Clearly something of this was showing on his face, as the first thing that Jessica did when she came into the kitchenette a few minutes later was to look at him, then let out a groan entirely unrelated to her alcohol-induced headache.
"You've had an idea, haven't you?" Before he could ask about her newly acquired deductive capabilities, she answered for him: "I think it's a Ravenclaw thing. You just get this look on your face, like you're imagining something very odd and probably very troublesome, I guess?"
"Well," began Graham defensively, "It's not troublesome, exactly – it's more an idea that could save the wizarding world. Or change it, at least. You know what I was saying, last night, about sperm banks?"
Jessica snorted with laughter.
"No. No way in hell, Gray; that's just such a terrible idea in so many ways, and I know you know that." As she talked, Jessica was assembling herself a Bloody Mary with sheer force of willpower and a little wand-work. "I mean, set aside the practical difficulties for a minute, and just think of the ethical issues! You'd be violating thousands of pregnancies, not to mention the institution itself, and, well, just think about what you'd be imposing on the children!" Guiding a crowning stick of celery into her remedy, she joined Graham at the table.
"Well, that's the thing, Jess. I mean, is it actually that horrible of a thing, to be a wizard? Setting aside the magical powers and so on for a second, what we'd be offering parents - yes, not with their consent, I know - what we'd be offering is the opportunity for their kids to live to be maybe a hundred and fifty years old; to have lives which will, by any probabilistic measure, be more enriched and exciting than they would otherwise enjoy; and even if some of them turned out to be Squibs, they'd suffer none of the stigma, and would still get some of the improved life expectancy. I mean, it's a win-win, isn't it?"
Jessica stared at him for a few moments until Graham sighed. "Okay, okay. It's a win-win apart from the fact that they'd be entering a world where they're actively discriminated against, where half the population hate their very existence, and where a terrifying lunatic's dead set on killing them. You're right, of course. I know that you're right. But still..."
The two of them sat in silence as they finished their drinks (an experiment as to whether Graham could handle cereal in the state he was in having proven dramatically unsuccessful) before Jessica proclaimed that she finally felt human enough to venture into the wider world, and that she was "going to meet Dave for a proper breakfast, so don't have any more Ravenclaw moments before I get back!", leaving Graham at the mercy of his thoughts.
Although she'd suffered a far harsher loss than he had in the car crash that had taken her parents away from her, Jessica had still taken well enough to life in a less judgemental muggle England. Graham knew that she was serious enough in her relationship with David that she was starting to think about popping the question, or at least hoping that he would; he wasn't quite sure how she was going to breach the other 'M' topic, though.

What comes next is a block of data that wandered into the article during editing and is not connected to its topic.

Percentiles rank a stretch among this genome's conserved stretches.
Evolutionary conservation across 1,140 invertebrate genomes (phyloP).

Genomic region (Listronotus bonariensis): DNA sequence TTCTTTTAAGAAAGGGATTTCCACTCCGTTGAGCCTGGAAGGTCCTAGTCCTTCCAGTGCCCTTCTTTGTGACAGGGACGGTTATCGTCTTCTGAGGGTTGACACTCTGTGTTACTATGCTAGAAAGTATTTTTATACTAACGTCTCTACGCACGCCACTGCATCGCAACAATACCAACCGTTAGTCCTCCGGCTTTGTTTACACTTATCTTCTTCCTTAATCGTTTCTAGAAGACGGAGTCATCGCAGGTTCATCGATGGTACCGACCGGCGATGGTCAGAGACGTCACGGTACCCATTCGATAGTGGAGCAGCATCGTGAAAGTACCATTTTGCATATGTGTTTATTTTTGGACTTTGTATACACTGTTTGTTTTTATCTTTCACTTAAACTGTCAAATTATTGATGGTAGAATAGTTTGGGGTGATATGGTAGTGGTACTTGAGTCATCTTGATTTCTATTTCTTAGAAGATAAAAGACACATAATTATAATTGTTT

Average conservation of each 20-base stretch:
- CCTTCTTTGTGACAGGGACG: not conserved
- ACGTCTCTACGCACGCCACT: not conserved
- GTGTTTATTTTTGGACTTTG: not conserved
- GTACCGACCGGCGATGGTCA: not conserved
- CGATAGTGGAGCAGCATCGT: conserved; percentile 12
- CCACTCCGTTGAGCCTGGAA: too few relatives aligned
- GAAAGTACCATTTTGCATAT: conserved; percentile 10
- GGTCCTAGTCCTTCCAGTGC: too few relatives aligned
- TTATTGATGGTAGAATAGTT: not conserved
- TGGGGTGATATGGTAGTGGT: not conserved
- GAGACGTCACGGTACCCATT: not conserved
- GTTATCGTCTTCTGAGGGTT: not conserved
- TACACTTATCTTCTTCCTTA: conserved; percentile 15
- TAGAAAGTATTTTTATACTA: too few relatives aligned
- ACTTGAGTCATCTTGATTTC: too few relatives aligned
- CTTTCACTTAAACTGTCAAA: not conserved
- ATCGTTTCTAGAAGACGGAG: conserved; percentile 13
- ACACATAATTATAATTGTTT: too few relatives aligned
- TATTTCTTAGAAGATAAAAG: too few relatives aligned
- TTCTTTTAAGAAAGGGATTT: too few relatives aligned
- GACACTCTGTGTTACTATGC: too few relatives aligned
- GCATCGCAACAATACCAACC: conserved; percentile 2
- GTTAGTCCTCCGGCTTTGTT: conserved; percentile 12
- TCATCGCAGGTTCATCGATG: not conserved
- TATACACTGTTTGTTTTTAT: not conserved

Even if they'd quickly realised that things simply weren't working out for them romantically, he and Jess were both glad to have someone with whom they could share the part of their lives that magic was; hiding it from the person she loved was taking its toll on her, and it certainly explained her reluctance to accept the idea that imposing that same dual existence on children could ever be a good idea.
The problem was that, in some ways, Jess was absolutely right. It would at the very least be immoral to consign thousands of children to the potential threats that muggle-raised wizards would face in a world as hostile as theirs; and three years studying Medicine left him in no doubts of the ethical murkiness of his proposition when it came to consent.
But Graham was just as certain that, if nothing changed, there could be no world in which British muggleborns might shed their pariah status once and for all. In the same way that Jewish people had been a convenient target for persecution throughout history whenever societal tensions came to a peak, be it due to famine or religious vitriol, muggleborns would always be a convenient target for a demagogue to turn against whenever the magical world needed a scapegoat to blame its latest crisis on.
Most of the muggleborns he'd known about in his early years at Hogwarts had ended up working in the magical equivalent to working class jobs: as factory-line potions makers, shop staff, or in minor administrative work. God knew what their status would be if Voldemort won – would they be allowed to live at all, and if they were, would they be allowed wands, or education, or afforded any life beyond indentured slavery? Something had to change. If it didn't, things would be the same for any children he or Jessica might have – and all the new muggleborns with the misfortune to manifest magical powers would be forced to enter a world that sought at its kindest to exploit their existence and at its cruellest to end it.
But if they were given some magical support before going to Hogwarts, if they were protected from the wizarding world for long enough, if -
All of a sudden, Graham was gripped with excitement; although its pieces were still slotting into place, he had the beginnings of a plan. He rushed to his bedroom to dig through his trunk, ignoring his mirror as it tutted over his appearance and complete lack of proper etiquette; a minute later, he remembered that he was a wizard, summoned the letter he had been looking for, and rushed to the telephone. He dialled the neatly written-down number, and drummed his hand against his thigh impatiently; the phone on the other end rang for some time before being answered.
"Hello – is that Lily?" he said. "It's Graham Longshaw – from Charms Club? You posted me your number last year in case I needed to get into touch with you, given that I don't have an owl." Graham paused to listen. "No, no, everything's fine, it's just excitement that's given me nerves. You see, I've had an idea that I think you're going to want to hear, but I suspect I'm going to need your help with it..."